Social preferences and network structure in a population of reef manta rays


Understanding how individual behavior shapes the structure and ecology ofpopulations is key to species conservation and management. Like manyelasmobranchs, manta rays are highly mobile and wide ranging species threatened byanthropogenic impacts. In shallow-water environments these pelagic rays often formgroups, and perform several apparently socially-mediated behaviors. Group structuresmay result from active choices of individual rays to interact, or passive processes.Social behavior is known to affect spatial ecology in other elasmobranchs, but this isthe first study providing quantitative evidence for structured social relationships inmanta rays. To construct social networks, we collected data from more than 500groups of reef manta rays over five years, in the Raja Ampat Regency of West Papua.We used generalized affiliation indices to isolate social preferences from non-socialassociations, the first study on elasmobranchs to use this method. Longer lastingsocial preferences were detected mostly between female rays. We detectedassortment of social relations by phenotype and variation in social strategies, with theoverall social network divided into two main communities. Overall network structurewas characteristic of a dynamic fission-fusion society, with differentiated relationshipslinked to strong fidelity to cleaning station sites. Our results suggest that fine-scaleconservation measures will be useful in protecting social groups of M. alfredi in theirnatural habitats, and that a more complete understanding of the social nature of mantarays will help predict population response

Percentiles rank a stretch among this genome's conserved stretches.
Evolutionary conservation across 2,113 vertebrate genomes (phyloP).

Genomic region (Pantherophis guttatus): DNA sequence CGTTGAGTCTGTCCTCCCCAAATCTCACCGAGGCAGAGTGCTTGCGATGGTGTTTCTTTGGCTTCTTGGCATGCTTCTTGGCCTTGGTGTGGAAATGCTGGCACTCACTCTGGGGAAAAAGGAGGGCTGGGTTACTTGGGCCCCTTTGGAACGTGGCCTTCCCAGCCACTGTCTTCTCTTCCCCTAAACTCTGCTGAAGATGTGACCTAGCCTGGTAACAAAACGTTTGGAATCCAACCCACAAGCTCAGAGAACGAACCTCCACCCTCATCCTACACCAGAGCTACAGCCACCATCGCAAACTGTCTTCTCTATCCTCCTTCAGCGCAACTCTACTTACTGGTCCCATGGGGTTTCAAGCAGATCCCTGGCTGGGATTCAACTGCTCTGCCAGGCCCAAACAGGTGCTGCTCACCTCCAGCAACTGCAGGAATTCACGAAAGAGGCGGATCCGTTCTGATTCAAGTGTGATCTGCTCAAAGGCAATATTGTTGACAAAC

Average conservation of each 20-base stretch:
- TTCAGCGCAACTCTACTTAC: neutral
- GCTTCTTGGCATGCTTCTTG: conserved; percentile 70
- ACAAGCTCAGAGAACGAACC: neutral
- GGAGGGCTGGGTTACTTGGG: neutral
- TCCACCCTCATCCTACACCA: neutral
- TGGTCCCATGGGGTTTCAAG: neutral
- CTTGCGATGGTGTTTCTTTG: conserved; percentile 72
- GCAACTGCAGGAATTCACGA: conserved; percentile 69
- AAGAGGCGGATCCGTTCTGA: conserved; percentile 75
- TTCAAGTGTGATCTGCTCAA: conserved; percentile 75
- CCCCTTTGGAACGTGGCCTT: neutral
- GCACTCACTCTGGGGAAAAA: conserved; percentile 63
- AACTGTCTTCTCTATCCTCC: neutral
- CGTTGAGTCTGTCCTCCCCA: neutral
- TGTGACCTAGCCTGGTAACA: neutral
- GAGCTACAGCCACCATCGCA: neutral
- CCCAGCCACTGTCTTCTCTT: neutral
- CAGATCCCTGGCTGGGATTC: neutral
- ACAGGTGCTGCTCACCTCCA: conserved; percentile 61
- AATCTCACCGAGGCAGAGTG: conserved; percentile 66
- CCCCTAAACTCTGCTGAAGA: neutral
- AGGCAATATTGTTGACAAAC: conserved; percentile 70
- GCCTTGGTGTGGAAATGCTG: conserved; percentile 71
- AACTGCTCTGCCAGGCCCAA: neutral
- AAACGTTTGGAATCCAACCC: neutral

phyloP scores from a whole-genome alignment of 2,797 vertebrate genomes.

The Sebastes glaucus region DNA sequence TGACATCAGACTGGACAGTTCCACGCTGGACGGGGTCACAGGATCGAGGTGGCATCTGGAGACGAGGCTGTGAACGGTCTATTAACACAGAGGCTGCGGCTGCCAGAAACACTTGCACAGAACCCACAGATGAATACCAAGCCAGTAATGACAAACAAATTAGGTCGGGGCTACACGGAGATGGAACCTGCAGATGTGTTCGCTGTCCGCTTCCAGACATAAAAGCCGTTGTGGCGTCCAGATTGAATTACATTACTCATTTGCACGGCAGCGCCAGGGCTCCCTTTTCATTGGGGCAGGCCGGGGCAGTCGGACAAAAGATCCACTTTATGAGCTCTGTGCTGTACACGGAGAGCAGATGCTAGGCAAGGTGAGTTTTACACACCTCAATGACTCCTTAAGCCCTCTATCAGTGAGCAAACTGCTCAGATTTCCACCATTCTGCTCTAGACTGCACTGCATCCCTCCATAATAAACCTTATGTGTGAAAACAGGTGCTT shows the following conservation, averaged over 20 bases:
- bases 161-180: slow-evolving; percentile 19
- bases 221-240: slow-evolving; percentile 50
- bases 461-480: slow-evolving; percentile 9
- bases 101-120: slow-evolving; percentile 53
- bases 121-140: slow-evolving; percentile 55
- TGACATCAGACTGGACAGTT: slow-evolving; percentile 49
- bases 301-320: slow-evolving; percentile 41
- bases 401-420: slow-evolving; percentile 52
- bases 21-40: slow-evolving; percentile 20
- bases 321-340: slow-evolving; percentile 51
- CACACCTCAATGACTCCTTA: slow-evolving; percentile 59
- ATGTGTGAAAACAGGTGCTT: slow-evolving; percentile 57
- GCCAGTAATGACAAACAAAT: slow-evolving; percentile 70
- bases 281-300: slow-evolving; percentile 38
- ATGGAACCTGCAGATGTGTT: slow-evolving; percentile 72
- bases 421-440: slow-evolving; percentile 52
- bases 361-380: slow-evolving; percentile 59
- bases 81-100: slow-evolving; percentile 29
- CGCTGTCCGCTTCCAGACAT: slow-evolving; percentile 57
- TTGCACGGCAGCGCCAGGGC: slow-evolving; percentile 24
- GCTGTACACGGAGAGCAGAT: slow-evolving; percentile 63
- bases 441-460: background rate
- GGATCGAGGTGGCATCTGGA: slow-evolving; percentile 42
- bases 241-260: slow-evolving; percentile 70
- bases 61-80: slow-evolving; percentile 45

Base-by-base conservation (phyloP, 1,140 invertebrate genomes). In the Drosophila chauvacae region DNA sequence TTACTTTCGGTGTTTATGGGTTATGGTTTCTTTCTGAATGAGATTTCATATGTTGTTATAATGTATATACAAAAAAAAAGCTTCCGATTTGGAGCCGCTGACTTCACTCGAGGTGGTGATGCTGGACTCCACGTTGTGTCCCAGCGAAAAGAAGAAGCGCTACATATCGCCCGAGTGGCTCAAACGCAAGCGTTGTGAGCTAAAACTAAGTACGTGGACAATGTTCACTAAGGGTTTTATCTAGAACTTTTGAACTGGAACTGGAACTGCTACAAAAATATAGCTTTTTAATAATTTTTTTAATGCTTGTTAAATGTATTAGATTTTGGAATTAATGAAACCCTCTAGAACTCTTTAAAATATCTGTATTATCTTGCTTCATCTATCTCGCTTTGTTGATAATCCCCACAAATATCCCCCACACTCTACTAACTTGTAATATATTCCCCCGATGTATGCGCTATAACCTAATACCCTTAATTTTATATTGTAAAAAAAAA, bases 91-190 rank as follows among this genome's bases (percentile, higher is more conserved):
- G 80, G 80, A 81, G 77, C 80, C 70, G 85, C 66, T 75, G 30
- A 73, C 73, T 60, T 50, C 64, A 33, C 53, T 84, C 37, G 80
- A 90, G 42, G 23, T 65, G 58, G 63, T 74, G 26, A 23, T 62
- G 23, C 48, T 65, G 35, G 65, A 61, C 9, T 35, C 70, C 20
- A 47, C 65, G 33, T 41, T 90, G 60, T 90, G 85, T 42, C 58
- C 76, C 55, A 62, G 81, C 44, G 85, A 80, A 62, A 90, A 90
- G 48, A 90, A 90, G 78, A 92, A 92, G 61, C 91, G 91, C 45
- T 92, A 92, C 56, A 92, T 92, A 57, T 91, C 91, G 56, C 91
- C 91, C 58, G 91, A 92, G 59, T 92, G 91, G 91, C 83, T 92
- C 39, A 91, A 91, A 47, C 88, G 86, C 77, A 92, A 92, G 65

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oaioai:eprints.whiterose.ac.uk:148646Last time updated on 8/10/2019View original full text link

This paper was published in White Rose Research Online.

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